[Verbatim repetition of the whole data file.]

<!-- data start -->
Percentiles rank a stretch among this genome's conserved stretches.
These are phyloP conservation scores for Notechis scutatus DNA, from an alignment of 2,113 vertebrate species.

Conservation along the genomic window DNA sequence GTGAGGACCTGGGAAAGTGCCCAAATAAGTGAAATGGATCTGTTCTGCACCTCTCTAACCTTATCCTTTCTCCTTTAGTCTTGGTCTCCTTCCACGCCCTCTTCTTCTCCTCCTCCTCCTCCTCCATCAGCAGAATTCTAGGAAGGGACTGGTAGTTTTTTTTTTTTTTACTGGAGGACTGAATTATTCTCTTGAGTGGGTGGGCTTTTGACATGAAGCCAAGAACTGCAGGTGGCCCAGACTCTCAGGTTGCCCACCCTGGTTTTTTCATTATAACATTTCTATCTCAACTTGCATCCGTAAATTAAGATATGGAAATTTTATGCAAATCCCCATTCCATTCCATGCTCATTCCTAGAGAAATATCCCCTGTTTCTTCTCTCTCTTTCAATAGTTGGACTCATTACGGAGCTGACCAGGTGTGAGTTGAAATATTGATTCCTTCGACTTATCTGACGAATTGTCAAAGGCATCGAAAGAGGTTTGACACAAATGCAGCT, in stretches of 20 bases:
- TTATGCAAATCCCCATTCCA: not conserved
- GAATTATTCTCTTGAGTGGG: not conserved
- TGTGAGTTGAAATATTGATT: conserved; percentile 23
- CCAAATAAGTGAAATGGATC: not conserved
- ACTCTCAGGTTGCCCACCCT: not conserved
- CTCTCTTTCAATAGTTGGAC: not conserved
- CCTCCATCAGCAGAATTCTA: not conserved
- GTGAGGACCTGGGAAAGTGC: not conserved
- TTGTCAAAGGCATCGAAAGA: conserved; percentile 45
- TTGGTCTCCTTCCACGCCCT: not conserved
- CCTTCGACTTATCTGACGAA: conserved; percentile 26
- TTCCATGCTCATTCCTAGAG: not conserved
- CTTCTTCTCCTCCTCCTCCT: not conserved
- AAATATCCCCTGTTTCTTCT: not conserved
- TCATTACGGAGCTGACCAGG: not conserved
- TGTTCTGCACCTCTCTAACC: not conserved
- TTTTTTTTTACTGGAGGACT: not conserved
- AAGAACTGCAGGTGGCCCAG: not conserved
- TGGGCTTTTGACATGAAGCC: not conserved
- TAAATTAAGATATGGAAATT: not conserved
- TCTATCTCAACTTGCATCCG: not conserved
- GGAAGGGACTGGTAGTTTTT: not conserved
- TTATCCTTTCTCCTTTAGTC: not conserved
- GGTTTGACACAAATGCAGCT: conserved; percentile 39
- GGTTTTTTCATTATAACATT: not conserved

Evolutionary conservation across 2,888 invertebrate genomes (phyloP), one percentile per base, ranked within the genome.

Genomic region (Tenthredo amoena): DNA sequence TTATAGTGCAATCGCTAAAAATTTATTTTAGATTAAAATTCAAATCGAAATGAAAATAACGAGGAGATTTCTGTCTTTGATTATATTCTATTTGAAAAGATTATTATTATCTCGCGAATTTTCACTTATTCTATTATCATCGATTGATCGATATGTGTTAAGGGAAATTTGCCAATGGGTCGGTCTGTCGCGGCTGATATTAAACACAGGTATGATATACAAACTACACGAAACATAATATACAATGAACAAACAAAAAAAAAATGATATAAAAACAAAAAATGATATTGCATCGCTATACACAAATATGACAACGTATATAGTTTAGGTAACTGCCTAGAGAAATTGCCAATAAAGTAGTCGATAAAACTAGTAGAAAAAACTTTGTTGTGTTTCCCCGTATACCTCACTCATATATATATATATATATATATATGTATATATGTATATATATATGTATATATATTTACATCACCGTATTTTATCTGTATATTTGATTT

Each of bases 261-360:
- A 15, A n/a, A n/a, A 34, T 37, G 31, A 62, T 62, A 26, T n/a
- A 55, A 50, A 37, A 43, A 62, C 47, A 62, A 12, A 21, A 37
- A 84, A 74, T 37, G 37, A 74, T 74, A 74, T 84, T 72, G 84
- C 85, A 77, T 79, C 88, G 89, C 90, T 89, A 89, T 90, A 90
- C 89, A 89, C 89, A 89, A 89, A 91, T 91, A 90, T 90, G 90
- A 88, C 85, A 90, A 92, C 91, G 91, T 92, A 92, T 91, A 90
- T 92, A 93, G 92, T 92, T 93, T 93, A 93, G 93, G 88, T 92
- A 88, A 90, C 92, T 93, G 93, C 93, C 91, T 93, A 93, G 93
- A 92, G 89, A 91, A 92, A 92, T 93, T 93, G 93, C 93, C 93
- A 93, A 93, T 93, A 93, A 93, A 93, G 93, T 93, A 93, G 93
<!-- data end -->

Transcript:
Percentiles rank a stretch among this genome's conserved stretches.
These are phyloP conservation scores for Notechis scutatus DNA, from an alignment of 2,113 vertebrate species.

Conservation along the genomic window DNA sequence GTGAGGACCTGGGAAAGTGCCCAAATAAGTGAAATGGATCTGTTCTGCACCTCTCTAACCTTATCCTTTCTCCTTTAGTCTTGGTCTCCTTCCACGCCCTCTTCTTCTCCTCCTCCTCCTCCTCCATCAGCAGAATTCTAGGAAGGGACTGGTAGTTTTTTTTTTTTTTACTGGAGGACTGAATTATTCTCTTGAGTGGGTGGGCTTTTGACATGAAGCCAAGAACTGCAGGTGGCCCAGACTCTCAGGTTGCCCACCCTGGTTTTTTCATTATAACATTTCTATCTCAACTTGCATCCGTAAATTAAGATATGGAAATTTTATGCAAATCCCCATTCCATTCCATGCTCATTCCTAGAGAAATATCCCCTGTTTCTTCTCTCTCTTTCAATAGTTGGACTCATTACGGAGCTGACCAGGTGTGAGTTGAAATATTGATTCCTTCGACTTATCTGACGAATTGTCAAAGGCATCGAAAGAGGTTTGACACAAATGCAGCT, in stretches of 20 bases:
- TTATGCAAATCCCCATTCCA: not conserved
- GAATTATTCTCTTGAGTGGG: not conserved
- TGTGAGTTGAAATATTGATT: conserved; percentile 23
- CCAAATAAGTGAAATGGATC: not conserved
- ACTCTCAGGTTGCCCACCCT: not conserved
- CTCTCTTTCAATAGTTGGAC: not conserved
- CCTCCATCAGCAGAATTCTA: not conserved
- GTGAGGACCTGGGAAAGTGC: not conserved
- TTGTCAAAGGCATCGAAAGA: conserved; percentile 45
- TTGGTCTCCTTCCACGCCCT: not conserved
- CCTTCGACTTATCTGACGAA: conserved; percentile 26
- TTCCATGCTCATTCCTAGAG: not conserved
- CTTCTTCTCCTCCTCCTCCT: not conserved
- AAATATCCCCTGTTTCTTCT: not conserved
- TCATTACGGAGCTGACCAGG: not conserved
- TGTTCTGCACCTCTCTAACC: not conserved
- TTTTTTTTTACTGGAGGACT: not conserved
- AAGAACTGCAGGTGGCCCAG: not conserved
- TGGGCTTTTGACATGAAGCC: not conserved
- TAAATTAAGATATGGAAATT: not conserved
- TCTATCTCAACTTGCATCCG: not conserved
- GGAAGGGACTGGTAGTTTTT: not conserved
- TTATCCTTTCTCCTTTAGTC: not conserved
- GGTTTGACACAAATGCAGCT: conserved; percentile 39
- GGTTTTTTCATTATAACATT: not conserved

Evolutionary conservation across 2,888 invertebrate genomes (phyloP), one percentile per base, ranked within the genome.

Genomic region (Tenthredo amoena): DNA sequence TTATAGTGCAATCGCTAAAAATTTATTTTAGATTAAAATTCAAATCGAAATGAAAATAACGAGGAGATTTCTGTCTTTGATTATATTCTATTTGAAAAGATTATTATTATCTCGCGAATTTTCACTTATTCTATTATCATCGATTGATCGATATGTGTTAAGGGAAATTTGCCAATGGGTCGGTCTGTCGCGGCTGATATTAAACACAGGTATGATATACAAACTACACGAAACATAATATACAATGAACAAACAAAAAAAAAATGATATAAAAACAAAAAATGATATTGCATCGCTATACACAAATATGACAACGTATATAGTTTAGGTAACTGCCTAGAGAAATTGCCAATAAAGTAGTCGATAAAACTAGTAGAAAAAACTTTGTTGTGTTTCCCCGTATACCTCACTCATATATATATATATATATATATATGTATATATGTATATATATATGTATATATATTTACATCACCGTATTTTATCTGTATATTTGATTT

Each of bases 261-360:
- A 15, A n/a, A n/a, A 34, T 37, G 31, A 62, T 62, A 26, T n/a
- A 55, A 50, A 37, A 43, A 62, C 47, A 62, A 12, A 21, A 37
- A 84, A 74, T 37, G 37, A 74, T 74, A 74, T 84, T 72, G 84
- C 85, A 77, T 79, C 88, G 89, C 90, T 89, A 89, T 90, A 90
- C 89, A 89, C 89, A 89, A 89, A 91, T 91, A 90, T 90, G 90
- A 88, C 85, A 90, A 92, C 91, G 91, T 92, A 92, T 91, A 90
- T 92, A 93, G 92, T 92, T 93, T 93, A 93, G 93, G 88, T 92
- A 88, A 90, C 92, T 93, G 93, C 93, C 91, T 93, A 93, G 93
- A 92, G 89, A 91, A 92, A 92, T 93, T 93, G 93, C 93, C 93
- A 93, A 93, T 93, A 93, A 93, A 93, G 93, T 93, A 93, G 93